By Seth Tamarkin, Staff Writer
Does Mo’Nique Have the Clout to Command a Netflix Boycott?
Over the past year, Netflix has committed to releasing a new stand-up comedy special every week to capitalize on the booming stand-up market. The platform has nurtured the careers of underrated comedians like Ali Wong, whose career blew up after her first Netflix special in 2016, as well as putting out new content from comedy heavyweights like Chris Rock, Amy Schumer, and Dave Chappelle. Yet, one comedian who won’t be coming to Netflix anytime soon is Mo’Nique, and she is hoping everyone jumps ship with her.
The Academy Award-winning actress and comedian, who claims she is the “most decorated comedian alive,” posted an Instagram video attacking Netflix for only offering her five-hundred thousand dollars for a comedy special even though fellow comedian Amy Schumer was offered eleven million dollars and Chris Rock and Dave Chappelle netted twenty million dollars. “I am asking that you stand with me and boycott Netflix for gender bias and color bias,” the Precious star stated. However, the chances that people join her Netflix boycott look finicky, which may point to exactly why the company lowballed her in the first place.
Right out the gate, Hollywood actress Jada Pinkett-Smith tweeted her support, saying, “You don’t have to agree with her boycott but don’t allow all of that to make you blind to the fact that non-White women and impoverished White women are underpaid, underrepresented and undervalued EVERYWHERE by EVERYONE.” Pinkett-Smith makes a great point about unrepresented people but opening with “you don’t have to agree with her boycott” spells out that she does not believe Netflix was being racist or sexist since she didn’t tell her followers to join the boycott.
Several Black celebrities were more critical and derided Mo’Nique for making a race issue out of what they believe is a Mo’Nique issue. When she said in a subsequent Instagram video that Netflix only offered her that much because that’s what they thought she would bring, Chris Rock’s brother Tony Rock agreed with them on the grounds that she is inactive, “You haven’t done anything in a long time,” he told TMZ. “You haven’t even toured enough to get the momentum going for a special!” He continued.
Rock may be on to something, since a similar situation happened to Amy Schumer in 2017 but she successfully renegotiated with Netflix for an extra two million dollars. Yes, Amy Schumer is a White woman, but she also sold out Madison Square Garden in 2016, had a number one best-selling book that same year, and starred in the wildly successful film Trainwrecked in 2015. All of this in addition to the years of touring since 2012 and a popular TV show that would, as Tony Rock puts it, give her momentum for a special. Mo’Nique on the other hand, since Precious in 2009, had one major tour in 2010, only appeared in three films, and briefly hosted a tv show on BET from 2009-2011. It’s hard to look at those numbers and still believe racial bias is what caused Mo’Nique’s lower payday, especially since the comedians she wanted more money than were both Black men.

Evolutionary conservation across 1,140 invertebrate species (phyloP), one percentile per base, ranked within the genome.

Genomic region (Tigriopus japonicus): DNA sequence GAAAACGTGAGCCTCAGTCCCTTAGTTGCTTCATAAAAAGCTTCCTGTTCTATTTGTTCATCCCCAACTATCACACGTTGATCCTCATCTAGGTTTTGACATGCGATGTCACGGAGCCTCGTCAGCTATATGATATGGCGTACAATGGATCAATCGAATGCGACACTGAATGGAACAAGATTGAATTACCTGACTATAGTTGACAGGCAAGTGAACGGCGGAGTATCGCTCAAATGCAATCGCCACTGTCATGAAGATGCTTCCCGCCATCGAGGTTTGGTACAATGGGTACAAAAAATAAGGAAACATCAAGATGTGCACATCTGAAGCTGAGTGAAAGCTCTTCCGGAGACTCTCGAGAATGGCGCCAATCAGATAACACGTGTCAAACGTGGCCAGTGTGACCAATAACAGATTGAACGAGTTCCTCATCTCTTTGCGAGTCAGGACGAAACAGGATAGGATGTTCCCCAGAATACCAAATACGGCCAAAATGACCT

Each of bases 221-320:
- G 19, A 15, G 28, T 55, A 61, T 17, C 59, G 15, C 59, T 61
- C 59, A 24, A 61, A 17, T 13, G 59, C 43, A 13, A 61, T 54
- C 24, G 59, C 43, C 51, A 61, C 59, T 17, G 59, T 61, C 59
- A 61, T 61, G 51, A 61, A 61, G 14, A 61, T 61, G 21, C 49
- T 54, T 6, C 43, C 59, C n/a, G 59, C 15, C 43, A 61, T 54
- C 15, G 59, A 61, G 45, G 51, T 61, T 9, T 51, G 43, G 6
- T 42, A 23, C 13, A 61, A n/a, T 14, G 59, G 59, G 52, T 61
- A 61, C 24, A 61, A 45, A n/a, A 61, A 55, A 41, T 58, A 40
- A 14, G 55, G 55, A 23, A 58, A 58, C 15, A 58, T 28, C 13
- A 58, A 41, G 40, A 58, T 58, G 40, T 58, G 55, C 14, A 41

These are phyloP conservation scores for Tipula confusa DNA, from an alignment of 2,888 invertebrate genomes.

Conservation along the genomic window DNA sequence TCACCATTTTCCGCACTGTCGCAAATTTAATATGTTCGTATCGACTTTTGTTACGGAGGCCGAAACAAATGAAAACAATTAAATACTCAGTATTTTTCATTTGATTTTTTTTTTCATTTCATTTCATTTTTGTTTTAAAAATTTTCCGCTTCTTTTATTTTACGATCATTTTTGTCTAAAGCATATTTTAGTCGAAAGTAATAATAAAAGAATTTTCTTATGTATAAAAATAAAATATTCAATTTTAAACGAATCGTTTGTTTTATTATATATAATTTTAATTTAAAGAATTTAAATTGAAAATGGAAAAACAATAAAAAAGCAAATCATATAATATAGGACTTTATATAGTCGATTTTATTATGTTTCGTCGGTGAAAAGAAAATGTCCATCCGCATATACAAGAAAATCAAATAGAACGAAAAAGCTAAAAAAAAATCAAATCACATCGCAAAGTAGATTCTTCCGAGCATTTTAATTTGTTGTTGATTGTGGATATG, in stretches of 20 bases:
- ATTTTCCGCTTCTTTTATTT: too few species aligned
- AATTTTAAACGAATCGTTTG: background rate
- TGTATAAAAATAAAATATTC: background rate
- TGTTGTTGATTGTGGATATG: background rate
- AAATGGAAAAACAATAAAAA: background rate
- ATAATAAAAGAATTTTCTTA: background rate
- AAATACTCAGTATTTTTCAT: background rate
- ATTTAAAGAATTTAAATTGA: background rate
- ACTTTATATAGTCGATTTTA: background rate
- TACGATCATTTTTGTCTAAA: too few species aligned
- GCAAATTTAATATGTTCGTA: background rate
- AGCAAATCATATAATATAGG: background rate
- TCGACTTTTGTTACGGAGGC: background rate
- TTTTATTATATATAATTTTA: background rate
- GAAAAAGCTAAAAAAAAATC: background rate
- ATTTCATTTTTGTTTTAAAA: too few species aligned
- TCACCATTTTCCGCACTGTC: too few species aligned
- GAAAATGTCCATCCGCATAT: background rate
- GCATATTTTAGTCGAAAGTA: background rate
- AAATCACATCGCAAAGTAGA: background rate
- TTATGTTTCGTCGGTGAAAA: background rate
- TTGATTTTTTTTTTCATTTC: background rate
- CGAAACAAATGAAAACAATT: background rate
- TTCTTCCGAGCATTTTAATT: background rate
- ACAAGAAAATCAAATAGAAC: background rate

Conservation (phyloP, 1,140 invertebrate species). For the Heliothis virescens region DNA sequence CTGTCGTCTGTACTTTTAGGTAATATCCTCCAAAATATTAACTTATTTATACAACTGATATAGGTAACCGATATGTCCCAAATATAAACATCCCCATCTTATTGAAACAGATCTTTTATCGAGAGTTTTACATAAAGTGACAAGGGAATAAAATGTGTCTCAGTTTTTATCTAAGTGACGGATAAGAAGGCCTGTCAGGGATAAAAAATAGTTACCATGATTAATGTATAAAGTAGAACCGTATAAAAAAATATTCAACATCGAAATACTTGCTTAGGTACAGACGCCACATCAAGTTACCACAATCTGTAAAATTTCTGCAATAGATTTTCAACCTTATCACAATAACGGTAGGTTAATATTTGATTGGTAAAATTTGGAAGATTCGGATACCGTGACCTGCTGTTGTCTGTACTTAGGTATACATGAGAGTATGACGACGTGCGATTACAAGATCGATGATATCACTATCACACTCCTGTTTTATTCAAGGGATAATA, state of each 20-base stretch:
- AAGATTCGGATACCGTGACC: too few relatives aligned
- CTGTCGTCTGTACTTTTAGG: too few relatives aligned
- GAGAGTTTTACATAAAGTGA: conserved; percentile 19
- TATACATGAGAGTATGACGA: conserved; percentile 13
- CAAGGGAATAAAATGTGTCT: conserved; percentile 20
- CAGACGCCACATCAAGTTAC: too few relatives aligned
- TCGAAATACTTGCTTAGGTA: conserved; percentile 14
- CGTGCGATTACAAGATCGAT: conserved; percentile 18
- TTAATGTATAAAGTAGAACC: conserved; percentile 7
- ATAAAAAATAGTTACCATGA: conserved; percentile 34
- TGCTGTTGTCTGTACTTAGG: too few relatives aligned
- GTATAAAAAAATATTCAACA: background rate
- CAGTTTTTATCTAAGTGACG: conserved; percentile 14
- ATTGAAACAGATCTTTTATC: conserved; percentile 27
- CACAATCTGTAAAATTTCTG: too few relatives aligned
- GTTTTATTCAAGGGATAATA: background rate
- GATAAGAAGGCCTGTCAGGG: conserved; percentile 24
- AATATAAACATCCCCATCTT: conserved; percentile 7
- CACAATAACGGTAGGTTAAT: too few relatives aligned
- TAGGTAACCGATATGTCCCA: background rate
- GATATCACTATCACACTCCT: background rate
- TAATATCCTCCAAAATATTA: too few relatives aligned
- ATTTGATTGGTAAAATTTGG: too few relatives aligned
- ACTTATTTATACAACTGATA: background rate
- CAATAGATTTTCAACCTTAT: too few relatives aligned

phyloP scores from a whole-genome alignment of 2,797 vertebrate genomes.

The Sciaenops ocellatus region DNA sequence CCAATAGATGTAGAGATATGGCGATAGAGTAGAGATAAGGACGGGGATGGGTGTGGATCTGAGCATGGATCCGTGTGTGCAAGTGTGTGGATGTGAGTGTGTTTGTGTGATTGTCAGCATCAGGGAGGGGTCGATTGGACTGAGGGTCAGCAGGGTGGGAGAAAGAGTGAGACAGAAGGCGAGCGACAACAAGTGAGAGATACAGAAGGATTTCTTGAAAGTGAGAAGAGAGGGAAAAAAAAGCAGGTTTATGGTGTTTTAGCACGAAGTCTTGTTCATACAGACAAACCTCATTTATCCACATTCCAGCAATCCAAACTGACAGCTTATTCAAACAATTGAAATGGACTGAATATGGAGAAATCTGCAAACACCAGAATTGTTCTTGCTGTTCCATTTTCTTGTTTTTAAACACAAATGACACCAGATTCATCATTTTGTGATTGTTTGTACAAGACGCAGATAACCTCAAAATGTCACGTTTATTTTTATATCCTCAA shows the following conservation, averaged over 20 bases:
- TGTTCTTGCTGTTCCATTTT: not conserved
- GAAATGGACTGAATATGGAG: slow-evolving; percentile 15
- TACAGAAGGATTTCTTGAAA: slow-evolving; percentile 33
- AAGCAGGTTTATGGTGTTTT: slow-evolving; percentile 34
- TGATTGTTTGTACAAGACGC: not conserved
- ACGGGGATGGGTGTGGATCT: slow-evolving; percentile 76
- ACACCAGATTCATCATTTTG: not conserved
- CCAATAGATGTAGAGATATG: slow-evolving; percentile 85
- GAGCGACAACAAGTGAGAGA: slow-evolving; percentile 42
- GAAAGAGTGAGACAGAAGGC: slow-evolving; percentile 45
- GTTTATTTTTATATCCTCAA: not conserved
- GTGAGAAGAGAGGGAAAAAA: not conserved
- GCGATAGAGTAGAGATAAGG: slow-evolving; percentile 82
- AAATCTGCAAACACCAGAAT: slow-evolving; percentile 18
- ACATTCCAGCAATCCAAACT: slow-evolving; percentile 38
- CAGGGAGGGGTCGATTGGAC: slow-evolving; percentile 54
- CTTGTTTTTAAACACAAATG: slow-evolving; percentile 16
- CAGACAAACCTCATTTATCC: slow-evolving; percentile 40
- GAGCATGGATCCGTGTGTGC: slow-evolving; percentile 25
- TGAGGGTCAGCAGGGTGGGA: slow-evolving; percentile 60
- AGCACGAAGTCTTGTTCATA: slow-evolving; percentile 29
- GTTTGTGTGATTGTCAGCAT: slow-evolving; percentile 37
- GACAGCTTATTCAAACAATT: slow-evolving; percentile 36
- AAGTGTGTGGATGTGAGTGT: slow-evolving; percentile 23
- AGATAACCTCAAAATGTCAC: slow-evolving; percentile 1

With that said, it is true that on average Black women are the lowest-paid demographic, even more so than Black men. However, Charlamagne Tha God, radio host and author of 2017’s best-selling Black Privilege, a guide on overcoming adversity to reach success, said that point was irrelevant. “Tiffany Haddish is red hot right now” he stated, “she would make a lot more for a stand-up special from any network than half a million – I guarantee it.” Like Amy Schumer’s case, Charlamagne can back his claim just by looking at Haddish’s recent output. Her smash hit film Girl’s Trip, for example, made more money in 2017 than Mo’Nique’s entire filmography since 2009 made combined.
With a business that relies on algorithms like Netflix, the amount of money they offer is relevant to the amount of traffic they believe the comedian will bring to their streaming service. If Tiffany Haddish was offered only five-hundred thousand dollars then claims of racial and gender bias would be more credible since due to her current star power. As for Mo’Nique though, her lack of recent work begs the question. Music artist, Andre 3000, may have said it best in Outkast’s seminal song Rosa Parks, “You only funky as your last cut, you focus on the past your ass’ll be a has-what.”